On Monday Brendan Pearson, CEO of the Minerals Council of Australia writing in The Australian, took aim at activists for confronting the coal industry in Australia. This is our response.
It was an all too familiar attack on “greenies” claiming, as per usual, that those calling for action on climate change are anti development and radical troublemakers, acting against what the general populace wants. He quoted words from an email that I sent, of course cherry-picking language to paint us as having an anti-people agenda. This portrayal is inaccurate, and in fact reveals more about the coal industry than about those interested in challenging it’s license to keep polluting.
Last week I spent several days visiting the area around Whitehaven’s Maules Creek coal mine now under construction by Whitehaven in northwestern New South Wales. I met members of the local community who have been fighting the mine for the last three years. These included farmers, who were forced into a position where their livelihoods are at risk, those worried about the health impacts of a new large open cut mine and the traditional owners, the Gomeroi, whose sacred sites are under threat. The Maules Creek Mine is already responsible for the decimation of large tracks of the Leard State Forest and has rights to 50 percent of the high security water from the nearby Namoi River. Taking that much water out of the river is predicted to lower the aquifer 6-7 metres. Water is the farmer’s most precious resource. This coalmine is putting livelihoods and land at risk.
In Newcastle, the site of the worlds largest coal port, the community has been fighting for years just to have coal trains covered to stop the spread of poisonous coal dust. And nationally, there are dozens of new coal mines in the pipeline which, if allowed to go ahead, would push us well beyond our ever shrinking global carbon budget that would keep us under the two degree temperature rise agreed by world leaders.
Despite these and many more confronting impacts of coal mining, the mining industry has waged an impressive PR campaign, with the result an over-inflated sense of importance not just for itself, but across Australian society. A survey by the Australia Institute revealed that the typical Australian believes that the mining industry contributes 35% of all economic activity in the country. Yet, according to the Bureau of Resources and Energy Economics, the mining industry actually only contributed 10.1% in 2012-13. Coal mining is but a small percent of that. The typical Australian also believes that mining is responsible for 16% of all jobs in Australia. In reality, mining accounts for just 2% of all jobs in Australia — a miserly one eighth of what the industry wants us to believe. Australians have been spun by the PR spin of the Mining industry.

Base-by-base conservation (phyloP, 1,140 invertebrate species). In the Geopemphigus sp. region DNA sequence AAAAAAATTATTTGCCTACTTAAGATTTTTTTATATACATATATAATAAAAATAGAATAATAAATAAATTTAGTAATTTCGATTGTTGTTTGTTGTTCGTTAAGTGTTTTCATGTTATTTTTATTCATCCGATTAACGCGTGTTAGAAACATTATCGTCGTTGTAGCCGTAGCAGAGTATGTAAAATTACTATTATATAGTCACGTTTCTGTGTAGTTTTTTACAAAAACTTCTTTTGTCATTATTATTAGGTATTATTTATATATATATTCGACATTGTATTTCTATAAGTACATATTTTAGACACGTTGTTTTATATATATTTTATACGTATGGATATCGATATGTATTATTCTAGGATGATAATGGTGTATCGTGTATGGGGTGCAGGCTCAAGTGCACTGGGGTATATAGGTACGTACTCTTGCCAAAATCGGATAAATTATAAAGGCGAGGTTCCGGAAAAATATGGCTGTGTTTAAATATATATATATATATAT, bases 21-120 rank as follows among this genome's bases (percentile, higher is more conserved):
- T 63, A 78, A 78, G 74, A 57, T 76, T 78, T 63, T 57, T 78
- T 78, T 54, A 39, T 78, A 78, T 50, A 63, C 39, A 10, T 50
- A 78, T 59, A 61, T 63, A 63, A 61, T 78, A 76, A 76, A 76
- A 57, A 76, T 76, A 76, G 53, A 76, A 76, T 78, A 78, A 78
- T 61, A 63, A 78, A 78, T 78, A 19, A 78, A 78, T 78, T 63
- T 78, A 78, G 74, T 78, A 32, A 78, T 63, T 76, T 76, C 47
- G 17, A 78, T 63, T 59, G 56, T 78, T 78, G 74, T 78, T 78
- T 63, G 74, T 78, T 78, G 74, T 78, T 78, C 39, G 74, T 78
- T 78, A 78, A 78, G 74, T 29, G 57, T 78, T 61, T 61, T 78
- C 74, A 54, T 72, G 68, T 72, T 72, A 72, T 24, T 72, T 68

While there are many local impacts from coal mining and exporting, there is also one major impact, which has become the most controversial — the impact all of this coal will have in driving global climate change. The debate around climate change in Australia has been caustic — the fossil fuel industry, like the tobacco industry before it, has worked hard to seed confusion about the realities of science and strongly encouraged inaction. Despite such a caustic debate, and what Prime Minister Abbott repeatedly tells us, climate change is not a concern of a minority of Australians.
The evidence points us in the other direction. A recently released CSIRO survey of the public, found that 81 percent of respondents agreed that climate change was happening. Those same respondents on average rated the probability of climate change being caused by humans at 61.7 out of 100. Mr Pearson tries to tell us that because Tony Abbott was voted in, the population has spoken on the issue of climate change. But as this survey shows, that is an all too convenient line to tow to suit mining’s interests. Meanwhile, the robust scientific studies and the increasing weather extremes continue to provide concrete evidence that climate change is happening and is the result of our ongoing use of fossil fuels.
It’s an uncomfortable reality that digging up Australia’s vast coal reserves is one of the worlds biggest drivers of dangerous climate change. Increasing numbers of Australians are making the connection between Australian coal and climate change. That’s why we are seeing people like Glen, the 62 year old retired geophysicist from Canberra who recently travelled to the Maules Creek coal mine to join the effort to stop construction. These are not the radicals but ordinary Australians who are confronting the country’s most powerful industry.
As I said in my recent email to supporters, and as Mr Pearson so kindly quoted, we’re not faffing about lobbying the Government but instead challenging the power base of the coal industry itself, through a strong divestment movement. It’s a movement propelled by Australians who see the financial and ethical risk of having their funds invested in Australian coal and gas in the face of the global climate change crisis. They’re switching from banks that invest in the fossil fuel industry to those that don’t, and pressuring their superannuation funds to divest their fossil fuel investments. And the thing is, people are switching to fossil free options, without losing out on their returns. Recent research has shown that investment portfolios containing coal and gas companies perform no better than fossil free investment portfolios.
The Minerals Council would have us believe that coal will be king forever but the truth is, coal is losing its social licence and its financial case week by week. It’s ground it won’t regain, because as investment banking giant Citigroup concluded this week, the “Age of renewables” has begun. For a strong economic and environmental future, it’s time we all look at a future beyond coal.